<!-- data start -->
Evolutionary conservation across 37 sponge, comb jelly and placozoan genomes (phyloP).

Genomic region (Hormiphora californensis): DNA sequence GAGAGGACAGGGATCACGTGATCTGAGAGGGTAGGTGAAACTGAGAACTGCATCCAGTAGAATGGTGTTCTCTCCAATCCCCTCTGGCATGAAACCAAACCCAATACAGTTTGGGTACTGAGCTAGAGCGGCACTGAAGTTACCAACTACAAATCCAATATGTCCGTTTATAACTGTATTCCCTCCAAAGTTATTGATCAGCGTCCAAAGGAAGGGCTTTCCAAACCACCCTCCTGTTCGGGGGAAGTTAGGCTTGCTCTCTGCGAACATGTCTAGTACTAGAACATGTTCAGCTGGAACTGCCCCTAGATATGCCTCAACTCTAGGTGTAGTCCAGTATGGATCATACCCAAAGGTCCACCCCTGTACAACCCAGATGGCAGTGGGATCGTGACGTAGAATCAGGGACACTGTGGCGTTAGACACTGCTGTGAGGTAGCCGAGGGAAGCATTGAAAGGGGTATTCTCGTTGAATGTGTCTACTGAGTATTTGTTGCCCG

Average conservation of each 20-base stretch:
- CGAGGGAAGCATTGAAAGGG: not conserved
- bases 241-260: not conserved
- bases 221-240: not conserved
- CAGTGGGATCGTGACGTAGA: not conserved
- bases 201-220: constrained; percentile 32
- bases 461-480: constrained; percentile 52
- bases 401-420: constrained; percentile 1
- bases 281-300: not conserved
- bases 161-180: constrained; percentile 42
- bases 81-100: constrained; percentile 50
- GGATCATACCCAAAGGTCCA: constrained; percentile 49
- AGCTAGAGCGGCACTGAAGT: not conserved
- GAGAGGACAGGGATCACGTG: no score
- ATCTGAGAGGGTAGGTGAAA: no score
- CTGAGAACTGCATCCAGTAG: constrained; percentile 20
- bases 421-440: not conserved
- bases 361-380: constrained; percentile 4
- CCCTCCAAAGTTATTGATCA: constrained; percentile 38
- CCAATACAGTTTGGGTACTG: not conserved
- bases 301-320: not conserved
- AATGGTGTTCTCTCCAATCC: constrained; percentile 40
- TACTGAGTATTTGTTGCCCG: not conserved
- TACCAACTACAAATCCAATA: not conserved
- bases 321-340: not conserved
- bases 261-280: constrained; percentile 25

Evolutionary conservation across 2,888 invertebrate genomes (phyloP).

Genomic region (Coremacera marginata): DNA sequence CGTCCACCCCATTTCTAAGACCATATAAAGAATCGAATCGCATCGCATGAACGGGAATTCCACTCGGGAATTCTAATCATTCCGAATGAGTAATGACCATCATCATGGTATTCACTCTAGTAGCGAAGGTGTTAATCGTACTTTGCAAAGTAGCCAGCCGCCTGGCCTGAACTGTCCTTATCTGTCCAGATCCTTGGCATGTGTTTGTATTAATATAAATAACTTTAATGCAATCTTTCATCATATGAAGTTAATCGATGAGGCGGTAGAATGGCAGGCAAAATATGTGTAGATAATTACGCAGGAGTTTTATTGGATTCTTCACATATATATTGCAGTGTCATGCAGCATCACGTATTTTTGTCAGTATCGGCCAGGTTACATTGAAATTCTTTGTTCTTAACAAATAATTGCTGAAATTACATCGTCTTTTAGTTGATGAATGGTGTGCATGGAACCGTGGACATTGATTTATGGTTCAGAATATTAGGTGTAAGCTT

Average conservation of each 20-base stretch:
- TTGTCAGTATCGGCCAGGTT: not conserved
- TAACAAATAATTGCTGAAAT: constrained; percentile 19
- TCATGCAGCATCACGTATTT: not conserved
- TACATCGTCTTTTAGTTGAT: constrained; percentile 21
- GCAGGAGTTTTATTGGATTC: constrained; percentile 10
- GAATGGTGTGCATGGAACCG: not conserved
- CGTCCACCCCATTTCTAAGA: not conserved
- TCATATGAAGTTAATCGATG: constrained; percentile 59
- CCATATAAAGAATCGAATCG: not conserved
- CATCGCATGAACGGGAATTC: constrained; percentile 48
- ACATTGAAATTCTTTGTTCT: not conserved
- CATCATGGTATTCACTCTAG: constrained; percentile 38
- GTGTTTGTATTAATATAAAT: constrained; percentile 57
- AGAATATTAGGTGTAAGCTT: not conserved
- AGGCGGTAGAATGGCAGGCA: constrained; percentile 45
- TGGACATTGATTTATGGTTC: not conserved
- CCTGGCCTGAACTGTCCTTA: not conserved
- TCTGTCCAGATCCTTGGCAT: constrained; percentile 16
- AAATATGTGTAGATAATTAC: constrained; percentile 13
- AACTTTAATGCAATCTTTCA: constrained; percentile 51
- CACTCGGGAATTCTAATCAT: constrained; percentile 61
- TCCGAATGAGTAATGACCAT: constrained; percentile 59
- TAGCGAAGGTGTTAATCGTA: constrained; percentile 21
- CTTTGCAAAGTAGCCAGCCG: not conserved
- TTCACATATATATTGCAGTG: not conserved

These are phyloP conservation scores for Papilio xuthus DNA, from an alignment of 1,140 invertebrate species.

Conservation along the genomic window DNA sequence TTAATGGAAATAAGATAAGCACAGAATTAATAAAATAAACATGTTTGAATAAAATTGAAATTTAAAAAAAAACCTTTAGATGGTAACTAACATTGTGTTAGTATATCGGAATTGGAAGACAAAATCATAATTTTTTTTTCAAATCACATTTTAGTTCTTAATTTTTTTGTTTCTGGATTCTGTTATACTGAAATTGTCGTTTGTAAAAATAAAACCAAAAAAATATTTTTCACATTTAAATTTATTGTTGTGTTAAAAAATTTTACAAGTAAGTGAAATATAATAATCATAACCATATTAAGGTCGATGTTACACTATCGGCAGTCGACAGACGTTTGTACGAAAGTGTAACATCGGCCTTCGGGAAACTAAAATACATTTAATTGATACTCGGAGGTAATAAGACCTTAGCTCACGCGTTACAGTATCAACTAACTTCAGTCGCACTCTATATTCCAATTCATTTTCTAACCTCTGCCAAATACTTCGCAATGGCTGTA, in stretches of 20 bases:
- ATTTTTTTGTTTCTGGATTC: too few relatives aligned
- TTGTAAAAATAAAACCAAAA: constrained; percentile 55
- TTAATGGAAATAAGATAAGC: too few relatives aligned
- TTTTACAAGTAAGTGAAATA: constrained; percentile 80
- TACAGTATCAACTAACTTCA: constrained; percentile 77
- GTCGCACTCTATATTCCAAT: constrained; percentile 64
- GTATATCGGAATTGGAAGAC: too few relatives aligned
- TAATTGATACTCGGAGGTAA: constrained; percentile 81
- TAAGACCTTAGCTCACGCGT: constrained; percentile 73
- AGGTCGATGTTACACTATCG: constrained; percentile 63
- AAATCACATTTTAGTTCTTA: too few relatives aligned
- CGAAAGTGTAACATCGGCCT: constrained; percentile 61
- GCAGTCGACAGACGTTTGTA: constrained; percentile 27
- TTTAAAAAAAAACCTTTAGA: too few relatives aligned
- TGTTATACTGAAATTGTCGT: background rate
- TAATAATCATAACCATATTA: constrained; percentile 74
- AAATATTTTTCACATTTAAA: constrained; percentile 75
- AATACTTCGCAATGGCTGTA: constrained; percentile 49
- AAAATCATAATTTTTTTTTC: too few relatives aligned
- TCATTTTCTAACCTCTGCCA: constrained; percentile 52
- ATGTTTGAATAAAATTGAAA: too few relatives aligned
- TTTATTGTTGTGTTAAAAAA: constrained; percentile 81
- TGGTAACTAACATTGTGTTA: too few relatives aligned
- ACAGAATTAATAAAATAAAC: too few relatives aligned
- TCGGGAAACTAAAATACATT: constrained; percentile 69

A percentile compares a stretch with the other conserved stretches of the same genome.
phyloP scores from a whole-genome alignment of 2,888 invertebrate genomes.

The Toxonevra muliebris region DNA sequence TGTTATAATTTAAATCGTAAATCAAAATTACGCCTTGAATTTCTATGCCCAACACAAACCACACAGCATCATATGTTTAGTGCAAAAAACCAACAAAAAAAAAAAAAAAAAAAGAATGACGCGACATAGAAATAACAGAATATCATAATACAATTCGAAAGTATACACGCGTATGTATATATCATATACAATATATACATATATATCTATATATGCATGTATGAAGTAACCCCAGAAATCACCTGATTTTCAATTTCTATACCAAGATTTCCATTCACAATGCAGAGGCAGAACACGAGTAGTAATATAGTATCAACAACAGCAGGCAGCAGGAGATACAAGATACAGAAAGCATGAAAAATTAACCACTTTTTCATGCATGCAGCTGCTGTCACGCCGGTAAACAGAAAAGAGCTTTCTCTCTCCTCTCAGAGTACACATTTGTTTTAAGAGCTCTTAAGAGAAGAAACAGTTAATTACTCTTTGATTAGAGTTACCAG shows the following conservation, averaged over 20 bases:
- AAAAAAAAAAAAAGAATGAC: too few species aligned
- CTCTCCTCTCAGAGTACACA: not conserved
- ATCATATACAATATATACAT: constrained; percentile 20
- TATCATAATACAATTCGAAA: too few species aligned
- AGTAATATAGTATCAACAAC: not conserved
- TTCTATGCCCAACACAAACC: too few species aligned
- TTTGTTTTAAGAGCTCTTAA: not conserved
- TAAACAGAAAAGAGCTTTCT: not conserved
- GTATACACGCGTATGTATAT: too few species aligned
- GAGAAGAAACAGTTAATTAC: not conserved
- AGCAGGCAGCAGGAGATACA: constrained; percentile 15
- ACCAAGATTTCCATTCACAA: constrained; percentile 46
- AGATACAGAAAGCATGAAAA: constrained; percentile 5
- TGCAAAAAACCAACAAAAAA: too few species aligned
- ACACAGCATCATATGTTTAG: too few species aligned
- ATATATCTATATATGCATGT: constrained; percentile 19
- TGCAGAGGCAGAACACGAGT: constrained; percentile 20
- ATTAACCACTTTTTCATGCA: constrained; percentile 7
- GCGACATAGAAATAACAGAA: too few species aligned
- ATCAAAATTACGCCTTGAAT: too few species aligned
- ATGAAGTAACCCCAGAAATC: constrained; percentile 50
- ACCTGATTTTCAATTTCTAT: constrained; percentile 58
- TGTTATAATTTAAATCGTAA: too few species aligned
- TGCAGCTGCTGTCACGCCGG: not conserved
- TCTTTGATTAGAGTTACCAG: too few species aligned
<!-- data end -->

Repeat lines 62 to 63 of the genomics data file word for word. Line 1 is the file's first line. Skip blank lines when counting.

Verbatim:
- TTTTACAAGTAAGTGAAATA: constrained; percentile 80
- TACAGTATCAACTAACTTCA: constrained; percentile 77